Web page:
It has to be frustrating to be a bear in this market. Just when it seems that the market has reached its breaking point and will plunge to new lows, it instead turns tail and heads higher. In fact, ever since the correlation bubble popped in January 2012, there have been a slew of reasons for investors and traders to sell, but the bull train keeps roaring full-steam ahead.

Despite the market’s strong performance, there has been talk about a bubble in stocks a la 2000, but we don’t have the same absurd valuations today there were running rampant 15 years ago. This time around, the market is expensive in some sectors but rather cheap in others.

That brings us back to the bears’ “top calling.” Of course, it is just guessing – there aren’t many facts to support such a dire forecast. Plus, as history has told us time and again, those who call tops in the market rarely ever get it right, unless they are open-ended (we still have some guy out there claiming the SPX 500 will go down to 300 – someday). However, if you got caught up in the top calling, it has been painfully expensive.

It’s time for a little global stock market analysis, because things are getting out of hand.

Who really is an expert at predicting a top?  The market is the answer, not a pundit, not an “expert,” not an analyst, not a self-professed bear – I don’t care if they got it right once and are now considered a guru. The market will always tell you the truth – every time. Don’t listen to people; listen to the market, because it will tell you what it will do.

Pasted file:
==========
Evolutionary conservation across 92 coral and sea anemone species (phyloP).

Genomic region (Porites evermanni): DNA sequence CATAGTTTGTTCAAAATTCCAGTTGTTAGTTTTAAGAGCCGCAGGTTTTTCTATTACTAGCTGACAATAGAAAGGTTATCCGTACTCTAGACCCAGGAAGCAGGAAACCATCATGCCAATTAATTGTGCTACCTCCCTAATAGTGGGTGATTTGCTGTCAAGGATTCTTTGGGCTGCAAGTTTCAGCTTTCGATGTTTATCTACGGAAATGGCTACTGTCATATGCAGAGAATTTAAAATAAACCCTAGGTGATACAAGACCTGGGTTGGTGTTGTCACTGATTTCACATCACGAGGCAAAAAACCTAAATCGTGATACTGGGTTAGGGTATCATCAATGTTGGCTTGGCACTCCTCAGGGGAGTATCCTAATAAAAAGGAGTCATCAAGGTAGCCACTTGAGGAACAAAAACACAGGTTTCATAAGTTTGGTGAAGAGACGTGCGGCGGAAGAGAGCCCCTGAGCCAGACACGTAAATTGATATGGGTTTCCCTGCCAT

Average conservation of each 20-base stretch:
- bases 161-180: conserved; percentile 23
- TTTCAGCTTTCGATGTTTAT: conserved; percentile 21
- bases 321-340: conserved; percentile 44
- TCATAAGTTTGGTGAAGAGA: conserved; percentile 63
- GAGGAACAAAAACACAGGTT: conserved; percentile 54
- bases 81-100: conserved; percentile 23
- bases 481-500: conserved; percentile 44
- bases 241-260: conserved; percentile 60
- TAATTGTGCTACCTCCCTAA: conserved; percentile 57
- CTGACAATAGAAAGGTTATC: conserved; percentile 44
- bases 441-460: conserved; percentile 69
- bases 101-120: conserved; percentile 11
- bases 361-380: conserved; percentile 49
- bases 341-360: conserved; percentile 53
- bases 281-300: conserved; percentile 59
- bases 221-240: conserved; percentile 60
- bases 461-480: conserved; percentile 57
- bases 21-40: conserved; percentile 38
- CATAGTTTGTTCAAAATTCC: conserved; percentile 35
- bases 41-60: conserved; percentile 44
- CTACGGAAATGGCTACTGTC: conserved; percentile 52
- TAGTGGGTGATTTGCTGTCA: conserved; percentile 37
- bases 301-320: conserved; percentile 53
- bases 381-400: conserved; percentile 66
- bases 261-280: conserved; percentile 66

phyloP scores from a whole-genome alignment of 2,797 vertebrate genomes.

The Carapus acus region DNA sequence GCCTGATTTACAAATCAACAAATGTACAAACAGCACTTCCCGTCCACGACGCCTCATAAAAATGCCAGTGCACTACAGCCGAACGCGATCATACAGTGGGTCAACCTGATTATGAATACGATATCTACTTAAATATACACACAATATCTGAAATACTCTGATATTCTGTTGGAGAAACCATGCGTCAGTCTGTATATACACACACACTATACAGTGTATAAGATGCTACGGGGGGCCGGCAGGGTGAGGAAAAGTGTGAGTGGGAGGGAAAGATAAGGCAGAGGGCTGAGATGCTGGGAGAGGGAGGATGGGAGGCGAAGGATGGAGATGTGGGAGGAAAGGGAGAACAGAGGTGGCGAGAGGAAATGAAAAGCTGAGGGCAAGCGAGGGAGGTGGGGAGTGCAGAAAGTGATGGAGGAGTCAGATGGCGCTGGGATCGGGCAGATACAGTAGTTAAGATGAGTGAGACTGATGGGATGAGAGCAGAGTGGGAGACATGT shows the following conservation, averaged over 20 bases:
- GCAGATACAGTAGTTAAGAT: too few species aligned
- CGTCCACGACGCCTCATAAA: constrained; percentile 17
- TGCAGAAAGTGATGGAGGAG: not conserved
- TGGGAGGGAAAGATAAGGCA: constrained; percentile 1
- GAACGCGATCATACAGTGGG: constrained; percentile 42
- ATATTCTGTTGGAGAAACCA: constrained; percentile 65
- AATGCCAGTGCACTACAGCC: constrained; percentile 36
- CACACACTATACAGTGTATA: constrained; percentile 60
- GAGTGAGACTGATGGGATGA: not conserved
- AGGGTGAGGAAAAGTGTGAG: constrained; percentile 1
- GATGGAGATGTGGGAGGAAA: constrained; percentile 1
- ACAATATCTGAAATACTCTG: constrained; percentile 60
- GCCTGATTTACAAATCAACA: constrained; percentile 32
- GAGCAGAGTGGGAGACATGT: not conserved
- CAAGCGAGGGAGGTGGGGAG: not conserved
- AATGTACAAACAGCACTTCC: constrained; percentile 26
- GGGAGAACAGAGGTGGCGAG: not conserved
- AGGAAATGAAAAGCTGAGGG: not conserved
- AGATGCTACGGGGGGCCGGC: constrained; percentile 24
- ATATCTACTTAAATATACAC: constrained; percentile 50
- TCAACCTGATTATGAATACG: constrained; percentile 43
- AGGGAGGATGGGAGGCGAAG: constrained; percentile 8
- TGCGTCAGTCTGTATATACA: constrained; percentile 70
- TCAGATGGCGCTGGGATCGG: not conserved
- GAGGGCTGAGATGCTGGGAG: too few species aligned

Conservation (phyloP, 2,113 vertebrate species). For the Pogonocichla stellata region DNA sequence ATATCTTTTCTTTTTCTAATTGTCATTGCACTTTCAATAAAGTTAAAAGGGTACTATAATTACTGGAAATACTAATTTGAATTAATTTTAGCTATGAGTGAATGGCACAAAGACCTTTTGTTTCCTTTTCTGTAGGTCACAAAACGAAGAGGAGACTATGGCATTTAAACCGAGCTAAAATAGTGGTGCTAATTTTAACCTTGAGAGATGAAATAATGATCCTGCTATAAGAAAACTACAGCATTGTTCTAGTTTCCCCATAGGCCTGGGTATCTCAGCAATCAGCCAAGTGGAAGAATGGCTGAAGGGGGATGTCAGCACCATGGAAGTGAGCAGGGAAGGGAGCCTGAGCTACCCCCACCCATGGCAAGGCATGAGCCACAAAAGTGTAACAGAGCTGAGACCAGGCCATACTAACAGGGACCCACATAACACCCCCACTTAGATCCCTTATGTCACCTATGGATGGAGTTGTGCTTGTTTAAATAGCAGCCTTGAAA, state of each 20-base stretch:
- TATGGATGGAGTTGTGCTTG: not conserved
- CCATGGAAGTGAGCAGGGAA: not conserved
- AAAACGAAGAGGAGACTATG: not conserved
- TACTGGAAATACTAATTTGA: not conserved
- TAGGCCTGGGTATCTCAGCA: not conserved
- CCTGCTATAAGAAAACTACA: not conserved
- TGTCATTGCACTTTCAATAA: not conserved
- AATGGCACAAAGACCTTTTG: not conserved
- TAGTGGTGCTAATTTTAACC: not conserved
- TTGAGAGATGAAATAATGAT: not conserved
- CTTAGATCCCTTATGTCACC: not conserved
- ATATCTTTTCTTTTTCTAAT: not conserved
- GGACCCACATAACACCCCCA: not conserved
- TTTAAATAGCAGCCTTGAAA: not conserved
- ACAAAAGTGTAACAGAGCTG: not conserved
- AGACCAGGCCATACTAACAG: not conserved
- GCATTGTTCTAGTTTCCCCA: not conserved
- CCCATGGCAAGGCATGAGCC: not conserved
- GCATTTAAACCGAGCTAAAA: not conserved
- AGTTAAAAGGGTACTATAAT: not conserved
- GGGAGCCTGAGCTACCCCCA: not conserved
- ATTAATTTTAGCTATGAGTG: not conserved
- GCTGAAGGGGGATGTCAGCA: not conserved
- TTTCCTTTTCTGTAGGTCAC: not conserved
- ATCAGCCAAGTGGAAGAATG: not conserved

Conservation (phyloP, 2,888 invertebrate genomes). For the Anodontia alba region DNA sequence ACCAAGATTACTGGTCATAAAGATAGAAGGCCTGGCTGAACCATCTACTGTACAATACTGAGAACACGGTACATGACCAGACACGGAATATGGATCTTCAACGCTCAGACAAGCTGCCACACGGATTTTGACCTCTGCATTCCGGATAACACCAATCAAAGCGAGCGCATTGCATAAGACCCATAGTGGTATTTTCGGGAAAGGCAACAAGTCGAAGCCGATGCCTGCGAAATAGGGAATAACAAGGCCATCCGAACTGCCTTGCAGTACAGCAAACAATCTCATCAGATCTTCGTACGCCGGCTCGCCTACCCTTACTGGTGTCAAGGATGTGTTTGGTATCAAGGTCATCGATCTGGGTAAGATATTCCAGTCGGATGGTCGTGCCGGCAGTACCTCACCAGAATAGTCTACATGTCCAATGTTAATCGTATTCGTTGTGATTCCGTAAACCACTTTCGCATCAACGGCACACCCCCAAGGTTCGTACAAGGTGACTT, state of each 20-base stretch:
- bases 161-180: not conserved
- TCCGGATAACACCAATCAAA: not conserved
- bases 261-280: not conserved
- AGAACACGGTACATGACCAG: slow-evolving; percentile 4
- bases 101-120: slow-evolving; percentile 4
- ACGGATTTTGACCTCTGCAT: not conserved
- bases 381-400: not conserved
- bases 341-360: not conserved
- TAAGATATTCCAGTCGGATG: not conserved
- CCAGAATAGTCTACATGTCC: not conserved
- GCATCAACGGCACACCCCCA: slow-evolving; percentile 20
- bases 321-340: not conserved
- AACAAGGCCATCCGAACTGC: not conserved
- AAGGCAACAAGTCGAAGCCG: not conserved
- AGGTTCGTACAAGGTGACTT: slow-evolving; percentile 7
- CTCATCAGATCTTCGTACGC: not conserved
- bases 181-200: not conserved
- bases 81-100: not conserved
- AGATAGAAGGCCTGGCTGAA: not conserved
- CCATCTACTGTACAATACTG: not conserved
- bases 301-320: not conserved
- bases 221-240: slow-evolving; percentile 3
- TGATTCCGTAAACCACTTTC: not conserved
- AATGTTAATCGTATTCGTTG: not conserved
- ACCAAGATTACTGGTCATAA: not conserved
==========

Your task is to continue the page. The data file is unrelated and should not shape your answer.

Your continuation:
Sure, you might want immediate answers when the market tosses us for a loop, like last Friday’s jobs data did. It was a strong report, but investors panicked – they assumed the Fed will raise rates. The top-calling-guessers were out in full force again, though they completely failed to take into account price action, turnover, sentiment, the VIX, put/call ratios, market oscillators, or other market-derived tools that give us a clear view of market direction. Nope, these things were never mentioned, and those are the things we pay attention to, because they tell us what the market is doing.

The top-calling-guessers are very busy building that wall of worry, which, funny enough, tends to carry stock prices higher. (It is when we see everyone piling in at one time that I will get worried.) Trying to time tops and bottoms is a loser’s game. I prefer to let the market tell me where and when the top will come, and, so far, it has not given us a signal.

My advice: keep on trading and investing as the market dictates.

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